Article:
Friday, August 15, 2008

Europe vs. America in regard to the use of force

I read Robert Kagan’s Of Paradise and Power with a view toward determining whether I might be blind toward anti-European polemics. Perhaps it is only anti-Republican and anti-Democratic polemics that I can recognize. But if I am blind, I am blind still for Kagan strikes me as a political theorist and not a polemicist. Consider the following:

[The American founding generation was] realistic enough to know that they were weak, and both consciously and unconsciously they used the strategies of the weak to try to get their way in the world. They denigrated power politics and claimed an aversion to war and military power, all realms in which they were far inferior to the European great powers. They extolled the virtues and ameliorating effects of commerce, where Americans competed on a more equal plane. They appealed to international law as the best means of regulating the behavior of nations, knowing well they had few other means of constraining Great Britain and France. They knew from their reading of Vattel that in international law, ‘strength or weakness . . . counts for nothing. A dwarf is as much a man as a giant is; a small Republic is no less a sovereign State than the most powerful Kingdom.’ Later generations of Americans, possessed of a great deal more power and influence on the world stage, would not always be as enamored of this constraining egalitarian equality of international law. In the eighteenth and early nineteenth centuries, it was the great European powers that did not always want to be constrained.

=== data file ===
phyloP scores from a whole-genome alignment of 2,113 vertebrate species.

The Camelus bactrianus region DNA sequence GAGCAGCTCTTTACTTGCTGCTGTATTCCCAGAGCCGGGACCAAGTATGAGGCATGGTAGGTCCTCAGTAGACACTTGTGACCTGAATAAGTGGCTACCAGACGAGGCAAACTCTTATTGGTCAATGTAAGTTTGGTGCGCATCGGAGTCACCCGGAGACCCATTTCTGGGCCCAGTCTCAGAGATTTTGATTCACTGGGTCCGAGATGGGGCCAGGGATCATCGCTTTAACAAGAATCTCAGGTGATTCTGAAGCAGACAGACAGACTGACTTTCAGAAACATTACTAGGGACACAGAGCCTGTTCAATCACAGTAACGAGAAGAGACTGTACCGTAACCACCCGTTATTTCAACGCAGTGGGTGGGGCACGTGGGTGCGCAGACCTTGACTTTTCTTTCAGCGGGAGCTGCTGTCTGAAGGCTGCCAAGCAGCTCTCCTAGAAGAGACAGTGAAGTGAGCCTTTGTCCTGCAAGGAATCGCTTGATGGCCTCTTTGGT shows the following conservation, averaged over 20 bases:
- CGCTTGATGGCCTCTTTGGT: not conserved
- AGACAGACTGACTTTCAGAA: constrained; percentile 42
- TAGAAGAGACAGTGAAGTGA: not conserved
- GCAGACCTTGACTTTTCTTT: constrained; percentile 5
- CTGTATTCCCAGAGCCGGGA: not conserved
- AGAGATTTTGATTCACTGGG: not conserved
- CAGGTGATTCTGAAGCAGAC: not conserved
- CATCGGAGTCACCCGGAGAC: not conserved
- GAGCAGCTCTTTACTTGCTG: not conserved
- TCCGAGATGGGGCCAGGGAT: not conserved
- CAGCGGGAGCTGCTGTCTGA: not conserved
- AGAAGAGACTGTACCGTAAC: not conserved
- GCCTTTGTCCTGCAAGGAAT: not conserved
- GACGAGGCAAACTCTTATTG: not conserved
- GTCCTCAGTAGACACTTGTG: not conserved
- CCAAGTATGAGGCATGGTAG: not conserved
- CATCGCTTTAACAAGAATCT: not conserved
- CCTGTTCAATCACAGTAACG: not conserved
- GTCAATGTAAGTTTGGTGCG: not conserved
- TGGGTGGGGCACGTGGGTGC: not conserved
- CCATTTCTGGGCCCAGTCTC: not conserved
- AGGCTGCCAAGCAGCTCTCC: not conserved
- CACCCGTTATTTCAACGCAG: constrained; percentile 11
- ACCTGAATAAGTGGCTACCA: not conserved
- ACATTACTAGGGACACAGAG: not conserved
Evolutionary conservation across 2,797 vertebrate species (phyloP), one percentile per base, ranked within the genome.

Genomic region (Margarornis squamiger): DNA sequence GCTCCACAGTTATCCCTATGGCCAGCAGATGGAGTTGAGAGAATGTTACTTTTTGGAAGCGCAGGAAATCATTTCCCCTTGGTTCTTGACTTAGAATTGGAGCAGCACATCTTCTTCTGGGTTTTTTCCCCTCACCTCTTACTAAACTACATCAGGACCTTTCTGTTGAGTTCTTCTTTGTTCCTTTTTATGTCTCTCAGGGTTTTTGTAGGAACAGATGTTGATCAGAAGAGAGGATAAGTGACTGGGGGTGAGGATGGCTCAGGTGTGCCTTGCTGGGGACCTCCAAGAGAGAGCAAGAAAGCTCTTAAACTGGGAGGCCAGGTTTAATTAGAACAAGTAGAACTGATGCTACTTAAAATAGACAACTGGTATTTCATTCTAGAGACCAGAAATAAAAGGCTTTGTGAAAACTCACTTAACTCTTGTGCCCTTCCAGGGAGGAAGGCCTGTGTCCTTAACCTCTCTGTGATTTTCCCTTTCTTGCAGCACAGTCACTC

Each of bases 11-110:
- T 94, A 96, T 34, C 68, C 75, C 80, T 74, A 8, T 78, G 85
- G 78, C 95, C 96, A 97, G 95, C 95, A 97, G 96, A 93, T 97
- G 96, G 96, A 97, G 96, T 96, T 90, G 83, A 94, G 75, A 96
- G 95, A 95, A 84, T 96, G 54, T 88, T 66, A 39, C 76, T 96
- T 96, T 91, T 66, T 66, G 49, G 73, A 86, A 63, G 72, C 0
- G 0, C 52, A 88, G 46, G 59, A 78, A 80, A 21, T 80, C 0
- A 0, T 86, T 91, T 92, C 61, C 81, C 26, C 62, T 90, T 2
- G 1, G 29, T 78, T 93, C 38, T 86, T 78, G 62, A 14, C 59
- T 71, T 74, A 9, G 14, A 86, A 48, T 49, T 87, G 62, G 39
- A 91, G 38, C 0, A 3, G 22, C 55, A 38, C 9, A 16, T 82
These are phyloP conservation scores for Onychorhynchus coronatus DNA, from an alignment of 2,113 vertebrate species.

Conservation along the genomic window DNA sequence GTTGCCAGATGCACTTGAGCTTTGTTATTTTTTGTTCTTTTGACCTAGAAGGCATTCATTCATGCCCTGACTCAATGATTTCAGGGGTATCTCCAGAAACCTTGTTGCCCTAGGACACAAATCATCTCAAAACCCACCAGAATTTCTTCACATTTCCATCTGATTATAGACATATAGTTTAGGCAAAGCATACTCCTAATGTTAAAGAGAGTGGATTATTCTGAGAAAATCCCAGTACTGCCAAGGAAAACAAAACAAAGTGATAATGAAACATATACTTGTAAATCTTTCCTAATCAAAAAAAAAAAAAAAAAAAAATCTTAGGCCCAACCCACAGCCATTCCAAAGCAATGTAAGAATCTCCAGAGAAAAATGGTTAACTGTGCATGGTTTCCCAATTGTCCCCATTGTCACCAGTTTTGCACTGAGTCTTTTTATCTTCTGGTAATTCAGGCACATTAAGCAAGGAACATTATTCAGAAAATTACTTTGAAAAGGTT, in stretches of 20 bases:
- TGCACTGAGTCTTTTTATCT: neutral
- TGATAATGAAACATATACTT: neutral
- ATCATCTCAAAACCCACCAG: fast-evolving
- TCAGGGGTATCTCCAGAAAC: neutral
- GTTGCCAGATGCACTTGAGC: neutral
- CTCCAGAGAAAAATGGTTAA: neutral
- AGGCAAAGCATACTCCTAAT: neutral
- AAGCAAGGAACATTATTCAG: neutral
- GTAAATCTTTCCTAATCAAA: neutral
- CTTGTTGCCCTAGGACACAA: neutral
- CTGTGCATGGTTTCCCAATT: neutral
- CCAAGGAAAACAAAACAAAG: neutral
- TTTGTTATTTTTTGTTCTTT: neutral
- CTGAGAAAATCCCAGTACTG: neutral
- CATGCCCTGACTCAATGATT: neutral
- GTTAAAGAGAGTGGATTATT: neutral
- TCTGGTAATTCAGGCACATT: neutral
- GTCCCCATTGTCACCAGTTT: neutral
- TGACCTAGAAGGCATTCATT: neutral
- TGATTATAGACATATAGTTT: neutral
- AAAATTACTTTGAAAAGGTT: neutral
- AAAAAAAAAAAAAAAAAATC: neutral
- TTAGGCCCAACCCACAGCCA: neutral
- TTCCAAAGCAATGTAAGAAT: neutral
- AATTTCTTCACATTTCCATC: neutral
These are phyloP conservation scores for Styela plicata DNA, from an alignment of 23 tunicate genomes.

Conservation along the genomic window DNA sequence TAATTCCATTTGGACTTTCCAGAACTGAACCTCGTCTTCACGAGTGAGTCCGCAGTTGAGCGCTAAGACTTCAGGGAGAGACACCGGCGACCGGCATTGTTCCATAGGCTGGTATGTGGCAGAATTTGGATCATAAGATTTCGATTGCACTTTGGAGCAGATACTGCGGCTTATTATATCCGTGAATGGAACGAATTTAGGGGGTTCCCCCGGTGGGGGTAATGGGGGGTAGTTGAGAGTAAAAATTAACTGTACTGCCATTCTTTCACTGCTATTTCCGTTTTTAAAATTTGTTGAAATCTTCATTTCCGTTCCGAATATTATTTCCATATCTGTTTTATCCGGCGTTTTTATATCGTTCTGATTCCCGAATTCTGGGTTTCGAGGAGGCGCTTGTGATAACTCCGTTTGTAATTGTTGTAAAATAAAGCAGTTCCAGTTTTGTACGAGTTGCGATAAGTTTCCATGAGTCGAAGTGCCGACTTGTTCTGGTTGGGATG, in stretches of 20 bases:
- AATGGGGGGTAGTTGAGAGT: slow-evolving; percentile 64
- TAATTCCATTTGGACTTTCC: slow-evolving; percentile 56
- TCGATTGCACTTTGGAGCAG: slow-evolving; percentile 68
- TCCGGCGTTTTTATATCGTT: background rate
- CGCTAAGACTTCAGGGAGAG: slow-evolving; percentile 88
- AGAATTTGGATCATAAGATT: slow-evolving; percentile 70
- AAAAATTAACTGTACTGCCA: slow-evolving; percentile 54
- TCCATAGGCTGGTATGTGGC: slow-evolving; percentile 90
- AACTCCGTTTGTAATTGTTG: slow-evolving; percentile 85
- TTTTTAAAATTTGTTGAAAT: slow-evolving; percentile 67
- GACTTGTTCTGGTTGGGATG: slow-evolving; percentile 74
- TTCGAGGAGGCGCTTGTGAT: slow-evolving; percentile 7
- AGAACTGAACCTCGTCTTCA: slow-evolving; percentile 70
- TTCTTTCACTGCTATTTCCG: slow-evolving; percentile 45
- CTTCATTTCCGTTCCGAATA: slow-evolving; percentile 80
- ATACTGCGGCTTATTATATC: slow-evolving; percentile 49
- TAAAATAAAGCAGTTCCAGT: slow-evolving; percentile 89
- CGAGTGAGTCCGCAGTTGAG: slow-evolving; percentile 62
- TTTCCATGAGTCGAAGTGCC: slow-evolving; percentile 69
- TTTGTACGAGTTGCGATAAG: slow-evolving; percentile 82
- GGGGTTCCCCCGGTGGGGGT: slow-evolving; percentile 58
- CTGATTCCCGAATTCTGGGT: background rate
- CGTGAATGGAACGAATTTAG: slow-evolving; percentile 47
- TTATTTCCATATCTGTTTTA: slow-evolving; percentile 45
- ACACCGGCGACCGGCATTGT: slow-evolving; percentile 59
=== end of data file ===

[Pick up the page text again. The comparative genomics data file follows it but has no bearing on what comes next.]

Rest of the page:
“Two centuries later, Americans and Europeans have traded places – and perspectives. This is partly because in those two hundred years, and especially in recent decades, the power equation has shifted dramatically: When the United States was weak, it practiced the strategies of indirection, the strategies of weakness; now that the United States is powerful, it behaves as powerful nations do. When the European great powers were strong, they believed in strength and martial glory. Now they see the world through the eyes of weaker powers.”

I don’t see this analysis as being polemical or partisan. It is a clever interesting observation that seems to be based on the facts of history, and if it is true, perhaps it can shed light upon the ongoing disagreement between Europe and America in regard to the use of force.

Lawrence Helm

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